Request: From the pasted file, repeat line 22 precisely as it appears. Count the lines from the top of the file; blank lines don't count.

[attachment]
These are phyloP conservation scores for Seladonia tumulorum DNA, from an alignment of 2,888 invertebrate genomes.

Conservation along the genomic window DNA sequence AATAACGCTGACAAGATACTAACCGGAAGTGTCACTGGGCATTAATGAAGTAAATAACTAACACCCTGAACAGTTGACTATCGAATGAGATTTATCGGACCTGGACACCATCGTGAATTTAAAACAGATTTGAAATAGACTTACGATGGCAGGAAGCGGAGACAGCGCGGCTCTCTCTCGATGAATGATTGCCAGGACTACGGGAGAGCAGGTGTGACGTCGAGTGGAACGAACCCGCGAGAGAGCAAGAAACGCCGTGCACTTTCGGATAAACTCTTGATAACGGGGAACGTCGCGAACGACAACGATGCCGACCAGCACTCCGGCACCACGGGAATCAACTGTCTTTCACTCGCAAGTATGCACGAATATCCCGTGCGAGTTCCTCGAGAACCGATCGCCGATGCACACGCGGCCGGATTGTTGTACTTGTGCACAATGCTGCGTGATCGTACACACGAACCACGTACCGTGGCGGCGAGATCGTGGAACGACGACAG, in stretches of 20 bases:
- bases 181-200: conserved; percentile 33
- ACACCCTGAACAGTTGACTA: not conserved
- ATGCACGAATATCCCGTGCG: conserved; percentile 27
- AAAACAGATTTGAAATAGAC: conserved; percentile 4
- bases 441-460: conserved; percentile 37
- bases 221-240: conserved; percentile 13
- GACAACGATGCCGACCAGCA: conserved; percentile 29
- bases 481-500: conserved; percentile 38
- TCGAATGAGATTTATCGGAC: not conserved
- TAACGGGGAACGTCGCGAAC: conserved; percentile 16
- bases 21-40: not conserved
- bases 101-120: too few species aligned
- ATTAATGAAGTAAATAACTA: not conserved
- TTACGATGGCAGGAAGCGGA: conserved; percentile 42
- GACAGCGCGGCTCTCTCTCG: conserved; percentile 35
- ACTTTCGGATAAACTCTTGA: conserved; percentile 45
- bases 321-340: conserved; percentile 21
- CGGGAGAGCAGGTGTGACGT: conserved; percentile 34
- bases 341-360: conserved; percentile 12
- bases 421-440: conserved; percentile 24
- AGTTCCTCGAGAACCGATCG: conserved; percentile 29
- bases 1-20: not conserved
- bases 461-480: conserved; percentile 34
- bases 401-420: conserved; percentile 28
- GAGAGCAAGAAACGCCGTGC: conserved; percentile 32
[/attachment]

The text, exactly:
- bases 421-440: conserved; percentile 24